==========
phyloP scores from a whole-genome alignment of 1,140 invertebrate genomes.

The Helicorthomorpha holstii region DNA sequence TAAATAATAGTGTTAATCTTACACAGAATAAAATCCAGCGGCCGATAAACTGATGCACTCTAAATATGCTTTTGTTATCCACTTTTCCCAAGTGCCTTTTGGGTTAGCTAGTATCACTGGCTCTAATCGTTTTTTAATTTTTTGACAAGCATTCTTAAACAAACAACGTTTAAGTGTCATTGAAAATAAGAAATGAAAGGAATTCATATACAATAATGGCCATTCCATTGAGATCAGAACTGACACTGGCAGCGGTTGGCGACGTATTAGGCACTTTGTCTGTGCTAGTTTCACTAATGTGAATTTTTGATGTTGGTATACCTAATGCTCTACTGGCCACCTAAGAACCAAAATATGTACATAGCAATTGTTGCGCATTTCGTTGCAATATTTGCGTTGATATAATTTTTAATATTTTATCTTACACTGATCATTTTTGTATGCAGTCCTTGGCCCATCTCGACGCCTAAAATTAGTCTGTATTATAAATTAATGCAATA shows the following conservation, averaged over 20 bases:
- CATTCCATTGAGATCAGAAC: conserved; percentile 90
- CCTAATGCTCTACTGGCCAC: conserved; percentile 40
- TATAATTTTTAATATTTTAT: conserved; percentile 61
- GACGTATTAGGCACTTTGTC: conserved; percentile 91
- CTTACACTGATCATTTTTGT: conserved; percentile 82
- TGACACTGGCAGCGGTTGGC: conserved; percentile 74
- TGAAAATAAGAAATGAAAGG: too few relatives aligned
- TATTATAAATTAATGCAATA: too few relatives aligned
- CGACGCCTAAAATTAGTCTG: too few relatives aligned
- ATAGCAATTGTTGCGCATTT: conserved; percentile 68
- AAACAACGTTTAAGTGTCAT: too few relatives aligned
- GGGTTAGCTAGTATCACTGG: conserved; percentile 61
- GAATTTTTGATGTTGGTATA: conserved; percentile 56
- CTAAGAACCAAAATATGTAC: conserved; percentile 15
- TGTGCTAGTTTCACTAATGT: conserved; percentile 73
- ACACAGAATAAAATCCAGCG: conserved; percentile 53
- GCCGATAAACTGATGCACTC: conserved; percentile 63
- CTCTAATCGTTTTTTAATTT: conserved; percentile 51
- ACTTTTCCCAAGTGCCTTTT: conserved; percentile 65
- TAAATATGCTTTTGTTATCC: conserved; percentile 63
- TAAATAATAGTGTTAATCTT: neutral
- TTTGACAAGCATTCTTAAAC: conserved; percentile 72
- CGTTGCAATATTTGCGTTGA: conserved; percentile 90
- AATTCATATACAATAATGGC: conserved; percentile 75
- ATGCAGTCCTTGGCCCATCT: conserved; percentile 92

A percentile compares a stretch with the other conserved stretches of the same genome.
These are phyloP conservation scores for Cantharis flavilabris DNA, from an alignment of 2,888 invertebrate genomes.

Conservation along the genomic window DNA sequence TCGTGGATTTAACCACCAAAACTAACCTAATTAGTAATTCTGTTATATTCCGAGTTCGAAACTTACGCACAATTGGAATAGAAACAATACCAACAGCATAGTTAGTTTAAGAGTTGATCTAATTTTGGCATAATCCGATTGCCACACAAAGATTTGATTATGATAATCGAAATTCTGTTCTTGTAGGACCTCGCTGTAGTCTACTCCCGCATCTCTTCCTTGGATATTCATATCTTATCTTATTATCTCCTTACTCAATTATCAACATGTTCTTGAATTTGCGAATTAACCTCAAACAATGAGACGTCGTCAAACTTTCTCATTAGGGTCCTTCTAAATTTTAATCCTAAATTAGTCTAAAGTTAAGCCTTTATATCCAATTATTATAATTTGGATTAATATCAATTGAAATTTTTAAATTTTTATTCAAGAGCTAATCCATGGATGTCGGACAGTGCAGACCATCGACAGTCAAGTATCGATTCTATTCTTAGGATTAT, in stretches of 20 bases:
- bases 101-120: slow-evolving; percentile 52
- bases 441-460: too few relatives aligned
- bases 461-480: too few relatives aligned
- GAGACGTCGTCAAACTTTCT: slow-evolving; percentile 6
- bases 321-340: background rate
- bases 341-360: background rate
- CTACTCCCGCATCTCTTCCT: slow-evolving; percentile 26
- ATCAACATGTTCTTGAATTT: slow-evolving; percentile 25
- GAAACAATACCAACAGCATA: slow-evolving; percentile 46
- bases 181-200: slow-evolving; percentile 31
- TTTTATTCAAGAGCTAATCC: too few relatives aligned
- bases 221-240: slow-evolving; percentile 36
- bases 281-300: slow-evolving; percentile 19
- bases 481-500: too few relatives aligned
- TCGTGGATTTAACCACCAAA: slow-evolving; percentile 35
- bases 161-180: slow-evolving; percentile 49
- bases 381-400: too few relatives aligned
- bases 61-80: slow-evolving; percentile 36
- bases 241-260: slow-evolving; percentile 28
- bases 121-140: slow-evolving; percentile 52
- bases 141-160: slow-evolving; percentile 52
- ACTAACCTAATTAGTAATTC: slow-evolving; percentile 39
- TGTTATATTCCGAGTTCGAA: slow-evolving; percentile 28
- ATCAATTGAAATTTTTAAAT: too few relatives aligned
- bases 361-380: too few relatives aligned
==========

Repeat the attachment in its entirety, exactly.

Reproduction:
phyloP scores from a whole-genome alignment of 1,140 invertebrate genomes.

The Helicorthomorpha holstii region DNA sequence TAAATAATAGTGTTAATCTTACACAGAATAAAATCCAGCGGCCGATAAACTGATGCACTCTAAATATGCTTTTGTTATCCACTTTTCCCAAGTGCCTTTTGGGTTAGCTAGTATCACTGGCTCTAATCGTTTTTTAATTTTTTGACAAGCATTCTTAAACAAACAACGTTTAAGTGTCATTGAAAATAAGAAATGAAAGGAATTCATATACAATAATGGCCATTCCATTGAGATCAGAACTGACACTGGCAGCGGTTGGCGACGTATTAGGCACTTTGTCTGTGCTAGTTTCACTAATGTGAATTTTTGATGTTGGTATACCTAATGCTCTACTGGCCACCTAAGAACCAAAATATGTACATAGCAATTGTTGCGCATTTCGTTGCAATATTTGCGTTGATATAATTTTTAATATTTTATCTTACACTGATCATTTTTGTATGCAGTCCTTGGCCCATCTCGACGCCTAAAATTAGTCTGTATTATAAATTAATGCAATA shows the following conservation, averaged over 20 bases:
- CATTCCATTGAGATCAGAAC: conserved; percentile 90
- CCTAATGCTCTACTGGCCAC: conserved; percentile 40
- TATAATTTTTAATATTTTAT: conserved; percentile 61
- GACGTATTAGGCACTTTGTC: conserved; percentile 91
- CTTACACTGATCATTTTTGT: conserved; percentile 82
- TGACACTGGCAGCGGTTGGC: conserved; percentile 74
- TGAAAATAAGAAATGAAAGG: too few relatives aligned
- TATTATAAATTAATGCAATA: too few relatives aligned
- CGACGCCTAAAATTAGTCTG: too few relatives aligned
- ATAGCAATTGTTGCGCATTT: conserved; percentile 68
- AAACAACGTTTAAGTGTCAT: too few relatives aligned
- GGGTTAGCTAGTATCACTGG: conserved; percentile 61
- GAATTTTTGATGTTGGTATA: conserved; percentile 56
- CTAAGAACCAAAATATGTAC: conserved; percentile 15
- TGTGCTAGTTTCACTAATGT: conserved; percentile 73
- ACACAGAATAAAATCCAGCG: conserved; percentile 53
- GCCGATAAACTGATGCACTC: conserved; percentile 63
- CTCTAATCGTTTTTTAATTT: conserved; percentile 51
- ACTTTTCCCAAGTGCCTTTT: conserved; percentile 65
- TAAATATGCTTTTGTTATCC: conserved; percentile 63
- TAAATAATAGTGTTAATCTT: neutral
- TTTGACAAGCATTCTTAAAC: conserved; percentile 72
- CGTTGCAATATTTGCGTTGA: conserved; percentile 90
- AATTCATATACAATAATGGC: conserved; percentile 75
- ATGCAGTCCTTGGCCCATCT: conserved; percentile 92

A percentile compares a stretch with the other conserved stretches of the same genome.
These are phyloP conservation scores for Cantharis flavilabris DNA, from an alignment of 2,888 invertebrate genomes.

Conservation along the genomic window DNA sequence TCGTGGATTTAACCACCAAAACTAACCTAATTAGTAATTCTGTTATATTCCGAGTTCGAAACTTACGCACAATTGGAATAGAAACAATACCAACAGCATAGTTAGTTTAAGAGTTGATCTAATTTTGGCATAATCCGATTGCCACACAAAGATTTGATTATGATAATCGAAATTCTGTTCTTGTAGGACCTCGCTGTAGTCTACTCCCGCATCTCTTCCTTGGATATTCATATCTTATCTTATTATCTCCTTACTCAATTATCAACATGTTCTTGAATTTGCGAATTAACCTCAAACAATGAGACGTCGTCAAACTTTCTCATTAGGGTCCTTCTAAATTTTAATCCTAAATTAGTCTAAAGTTAAGCCTTTATATCCAATTATTATAATTTGGATTAATATCAATTGAAATTTTTAAATTTTTATTCAAGAGCTAATCCATGGATGTCGGACAGTGCAGACCATCGACAGTCAAGTATCGATTCTATTCTTAGGATTAT, in stretches of 20 bases:
- bases 101-120: slow-evolving; percentile 52
- bases 441-460: too few relatives aligned
- bases 461-480: too few relatives aligned
- GAGACGTCGTCAAACTTTCT: slow-evolving; percentile 6
- bases 321-340: background rate
- bases 341-360: background rate
- CTACTCCCGCATCTCTTCCT: slow-evolving; percentile 26
- ATCAACATGTTCTTGAATTT: slow-evolving; percentile 25
- GAAACAATACCAACAGCATA: slow-evolving; percentile 46
- bases 181-200: slow-evolving; percentile 31
- TTTTATTCAAGAGCTAATCC: too few relatives aligned
- bases 221-240: slow-evolving; percentile 36
- bases 281-300: slow-evolving; percentile 19
- bases 481-500: too few relatives aligned
- TCGTGGATTTAACCACCAAA: slow-evolving; percentile 35
- bases 161-180: slow-evolving; percentile 49
- bases 381-400: too few relatives aligned
- bases 61-80: slow-evolving; percentile 36
- bases 241-260: slow-evolving; percentile 28
- bases 121-140: slow-evolving; percentile 52
- bases 141-160: slow-evolving; percentile 52
- ACTAACCTAATTAGTAATTC: slow-evolving; percentile 39
- TGTTATATTCCGAGTTCGAA: slow-evolving; percentile 28
- ATCAATTGAAATTTTTAAAT: too few relatives aligned
- bases 361-380: too few relatives aligned